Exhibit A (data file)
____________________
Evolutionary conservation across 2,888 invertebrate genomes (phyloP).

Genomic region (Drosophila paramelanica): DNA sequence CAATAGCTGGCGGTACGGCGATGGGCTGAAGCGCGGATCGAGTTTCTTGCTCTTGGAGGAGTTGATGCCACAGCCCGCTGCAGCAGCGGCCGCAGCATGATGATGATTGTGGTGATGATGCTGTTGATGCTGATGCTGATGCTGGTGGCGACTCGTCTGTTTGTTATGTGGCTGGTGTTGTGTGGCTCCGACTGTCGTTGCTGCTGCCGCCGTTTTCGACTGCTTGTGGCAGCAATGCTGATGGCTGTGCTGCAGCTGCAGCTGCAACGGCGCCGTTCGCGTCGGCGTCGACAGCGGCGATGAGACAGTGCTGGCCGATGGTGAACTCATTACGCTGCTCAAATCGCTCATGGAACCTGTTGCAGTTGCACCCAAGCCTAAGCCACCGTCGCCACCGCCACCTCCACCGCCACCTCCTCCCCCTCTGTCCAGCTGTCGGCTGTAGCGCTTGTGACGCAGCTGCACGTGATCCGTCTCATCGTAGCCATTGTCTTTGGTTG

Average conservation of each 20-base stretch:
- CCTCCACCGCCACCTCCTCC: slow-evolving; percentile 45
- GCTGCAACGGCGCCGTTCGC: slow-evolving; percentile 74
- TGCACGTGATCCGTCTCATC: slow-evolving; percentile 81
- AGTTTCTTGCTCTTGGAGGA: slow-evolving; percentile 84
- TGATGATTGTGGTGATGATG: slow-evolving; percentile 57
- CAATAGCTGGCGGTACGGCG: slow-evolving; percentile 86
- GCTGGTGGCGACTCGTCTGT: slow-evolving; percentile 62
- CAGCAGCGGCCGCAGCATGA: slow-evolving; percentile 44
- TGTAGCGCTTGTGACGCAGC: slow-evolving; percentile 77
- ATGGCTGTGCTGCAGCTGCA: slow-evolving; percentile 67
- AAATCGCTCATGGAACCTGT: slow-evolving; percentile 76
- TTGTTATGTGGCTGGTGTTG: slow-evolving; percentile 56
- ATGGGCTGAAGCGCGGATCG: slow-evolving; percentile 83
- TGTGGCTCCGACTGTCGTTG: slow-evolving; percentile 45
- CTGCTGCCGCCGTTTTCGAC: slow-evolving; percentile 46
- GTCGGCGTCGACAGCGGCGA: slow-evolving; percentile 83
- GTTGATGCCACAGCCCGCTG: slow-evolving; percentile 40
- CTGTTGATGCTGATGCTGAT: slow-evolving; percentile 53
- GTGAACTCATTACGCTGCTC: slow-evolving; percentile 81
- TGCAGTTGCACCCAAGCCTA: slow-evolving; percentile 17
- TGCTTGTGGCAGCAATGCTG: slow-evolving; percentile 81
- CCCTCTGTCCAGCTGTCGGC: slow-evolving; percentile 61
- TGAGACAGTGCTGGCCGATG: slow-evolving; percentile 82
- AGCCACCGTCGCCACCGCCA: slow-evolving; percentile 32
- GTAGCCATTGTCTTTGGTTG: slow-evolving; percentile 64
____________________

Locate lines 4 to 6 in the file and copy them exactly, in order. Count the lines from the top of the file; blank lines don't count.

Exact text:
- CCTCCACCGCCACCTCCTCC: slow-evolving; percentile 45
- GCTGCAACGGCGCCGTTCGC: slow-evolving; percentile 74
- TGCACGTGATCCGTCTCATC: slow-evolving; percentile 81